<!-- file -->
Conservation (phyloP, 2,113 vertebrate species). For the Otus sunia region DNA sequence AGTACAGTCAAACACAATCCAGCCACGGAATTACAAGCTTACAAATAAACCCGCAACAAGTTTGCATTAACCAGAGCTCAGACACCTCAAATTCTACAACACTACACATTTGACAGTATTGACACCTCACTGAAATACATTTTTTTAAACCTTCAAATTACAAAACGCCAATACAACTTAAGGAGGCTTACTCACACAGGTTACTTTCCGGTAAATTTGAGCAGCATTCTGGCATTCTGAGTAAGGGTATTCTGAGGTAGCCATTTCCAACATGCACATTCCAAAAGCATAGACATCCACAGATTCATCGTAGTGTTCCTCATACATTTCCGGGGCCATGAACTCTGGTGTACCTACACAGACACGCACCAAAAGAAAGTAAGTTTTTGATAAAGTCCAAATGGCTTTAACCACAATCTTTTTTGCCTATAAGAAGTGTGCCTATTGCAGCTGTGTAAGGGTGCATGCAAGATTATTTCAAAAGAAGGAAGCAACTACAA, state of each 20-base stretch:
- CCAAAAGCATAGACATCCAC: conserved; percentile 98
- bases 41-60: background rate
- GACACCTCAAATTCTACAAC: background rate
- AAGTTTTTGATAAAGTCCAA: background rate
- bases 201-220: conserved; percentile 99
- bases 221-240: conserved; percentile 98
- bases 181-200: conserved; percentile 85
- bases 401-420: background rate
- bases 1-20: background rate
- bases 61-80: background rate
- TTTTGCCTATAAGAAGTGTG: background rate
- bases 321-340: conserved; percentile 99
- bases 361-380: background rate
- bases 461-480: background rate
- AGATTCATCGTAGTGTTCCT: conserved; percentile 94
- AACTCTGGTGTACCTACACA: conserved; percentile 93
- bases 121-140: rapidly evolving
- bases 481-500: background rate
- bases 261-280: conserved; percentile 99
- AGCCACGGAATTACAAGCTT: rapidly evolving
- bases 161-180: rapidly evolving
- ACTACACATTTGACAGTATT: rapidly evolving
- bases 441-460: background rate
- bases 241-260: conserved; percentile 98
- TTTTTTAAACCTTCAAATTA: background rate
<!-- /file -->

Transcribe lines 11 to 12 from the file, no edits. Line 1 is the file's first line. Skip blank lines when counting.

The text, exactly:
- bases 61-80: background rate
- TTTTGCCTATAAGAAGTGTG: background rate